GP practices should be given more money to encourage people to have regular health checks, it has been proposed.

Oxfordshire’s health improvement board is investigating ways to improve take-up of health checks offered by GPs to vulnerable people.

It comes after it was revealed a target of 65 per cent attendance of health checks in the county was missed in the first two quarters of the current financial year.

Between April and June, a total of 4,165 or 41.9 per cent of the 9,938 people invited to health checks turned up to their appointments.

Only 9,351 people of 19,557, or 46 per cent, turned out between July and September.

At the moment, practices get paid £2 for every invitation they send out and £15 for every health check carried out.

Health checks are offered to all adults in England aged 40-74, who haven’t already been diagnosed with vascular diseases or have risk factors such as high blood pressure, every five years.

The Oxfordshire board, a group of councillors and officers from all six councils in the county, has called for changes to prompt an improvement in the number of people having health checks.

Board member and South Oxfordshire District Councillor Anna Badcock said many practices were not reminding their patients about health checks.

She said she had received an invite in the post and decided to wait to see how long it would take her practice to follow it up, but did not hear anything for six months.

He said: “Clearly some GP surgeries are not doing enough about it.”

Board chairman Mark Booty, pictured, a West Oxfordshire district councillor, said better use of new technologies – such as text messaging – could be used to remind people.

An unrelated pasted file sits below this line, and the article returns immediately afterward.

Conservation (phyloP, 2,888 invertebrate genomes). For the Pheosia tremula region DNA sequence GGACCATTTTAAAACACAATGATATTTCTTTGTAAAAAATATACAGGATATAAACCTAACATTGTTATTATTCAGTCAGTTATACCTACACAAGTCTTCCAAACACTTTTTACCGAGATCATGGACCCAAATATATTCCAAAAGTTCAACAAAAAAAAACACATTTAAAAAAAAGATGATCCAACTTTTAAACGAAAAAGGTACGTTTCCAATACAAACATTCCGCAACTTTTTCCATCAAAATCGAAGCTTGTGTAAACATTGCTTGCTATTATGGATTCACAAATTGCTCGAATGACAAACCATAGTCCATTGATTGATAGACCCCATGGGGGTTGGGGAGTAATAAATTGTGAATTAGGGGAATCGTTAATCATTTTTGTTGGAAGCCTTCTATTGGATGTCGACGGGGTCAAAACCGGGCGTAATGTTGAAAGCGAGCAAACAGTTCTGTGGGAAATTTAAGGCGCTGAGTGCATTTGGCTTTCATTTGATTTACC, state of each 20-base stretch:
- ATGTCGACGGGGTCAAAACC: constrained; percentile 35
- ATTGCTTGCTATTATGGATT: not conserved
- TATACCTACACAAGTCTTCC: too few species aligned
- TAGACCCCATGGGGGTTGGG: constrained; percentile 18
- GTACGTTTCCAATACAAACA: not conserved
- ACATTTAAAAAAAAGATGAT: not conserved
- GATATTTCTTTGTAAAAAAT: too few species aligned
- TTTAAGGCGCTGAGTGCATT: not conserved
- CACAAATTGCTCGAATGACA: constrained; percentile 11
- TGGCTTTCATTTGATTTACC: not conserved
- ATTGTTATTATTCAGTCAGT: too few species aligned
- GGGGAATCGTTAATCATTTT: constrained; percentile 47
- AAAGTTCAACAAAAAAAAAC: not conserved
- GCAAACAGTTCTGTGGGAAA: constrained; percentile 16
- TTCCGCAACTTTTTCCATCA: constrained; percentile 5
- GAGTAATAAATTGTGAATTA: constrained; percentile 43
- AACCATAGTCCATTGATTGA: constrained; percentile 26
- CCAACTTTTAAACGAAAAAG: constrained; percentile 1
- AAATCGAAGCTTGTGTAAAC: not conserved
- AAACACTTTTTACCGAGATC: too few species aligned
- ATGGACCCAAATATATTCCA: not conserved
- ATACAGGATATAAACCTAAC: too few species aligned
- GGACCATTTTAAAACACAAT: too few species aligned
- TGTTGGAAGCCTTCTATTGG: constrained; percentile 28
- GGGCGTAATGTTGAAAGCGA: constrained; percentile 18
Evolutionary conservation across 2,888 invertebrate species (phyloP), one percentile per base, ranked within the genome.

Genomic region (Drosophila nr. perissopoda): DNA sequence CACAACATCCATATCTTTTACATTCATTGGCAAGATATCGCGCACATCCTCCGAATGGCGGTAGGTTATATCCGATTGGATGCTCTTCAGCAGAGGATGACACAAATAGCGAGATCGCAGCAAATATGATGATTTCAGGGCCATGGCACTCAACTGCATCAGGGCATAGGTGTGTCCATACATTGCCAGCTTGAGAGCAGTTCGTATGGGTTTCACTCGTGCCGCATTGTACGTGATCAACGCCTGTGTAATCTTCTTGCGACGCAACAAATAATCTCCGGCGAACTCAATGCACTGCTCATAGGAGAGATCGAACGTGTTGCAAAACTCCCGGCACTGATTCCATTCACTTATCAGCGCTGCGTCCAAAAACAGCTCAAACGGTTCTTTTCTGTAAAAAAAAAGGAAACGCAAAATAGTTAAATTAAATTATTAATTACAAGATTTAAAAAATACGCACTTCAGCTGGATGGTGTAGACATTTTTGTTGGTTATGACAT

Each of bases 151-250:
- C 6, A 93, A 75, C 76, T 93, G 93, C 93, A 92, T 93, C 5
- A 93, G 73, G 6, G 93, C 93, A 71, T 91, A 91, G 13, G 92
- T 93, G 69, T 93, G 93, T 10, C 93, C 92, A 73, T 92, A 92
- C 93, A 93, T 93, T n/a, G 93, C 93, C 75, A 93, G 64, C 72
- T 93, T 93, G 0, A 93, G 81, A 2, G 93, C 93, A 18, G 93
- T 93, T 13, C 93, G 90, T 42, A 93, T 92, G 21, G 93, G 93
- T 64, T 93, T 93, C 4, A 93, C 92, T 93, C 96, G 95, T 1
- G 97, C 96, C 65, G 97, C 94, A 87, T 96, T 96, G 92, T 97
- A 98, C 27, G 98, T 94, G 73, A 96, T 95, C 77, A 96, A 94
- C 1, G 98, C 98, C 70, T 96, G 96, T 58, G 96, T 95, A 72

He said: “Throwing money at GPs won’t solve the problem. They did not train to run marketing campaigns.”

He is suggesting the Oxfordshire Clinical Commissioning Group (CCG) had more resources and skills to run such campaigns.

Ian Davies, a director of Cherwell and South Northamptonshire district councils, said the county should consider changing the way surgeries are paid for the health checks and invites.

He said: “This is about sharing best practice between practices.

“If there is a financial and health benefit, we have got to get smarter and if that can be improved by financial incentive then that is what we have to do.”

But he didn’t specify whether or not this incentive would involve more money being given to leading surgeries, or whether money would be taken away from those which perform badly.

Dr Bob Lewis, who manages Newbury Street GP practice in Grove was sceptical about the idea. He said: “If we had more money we could do more to encourage people, whether that would actually result in more people coming in is a moot point.”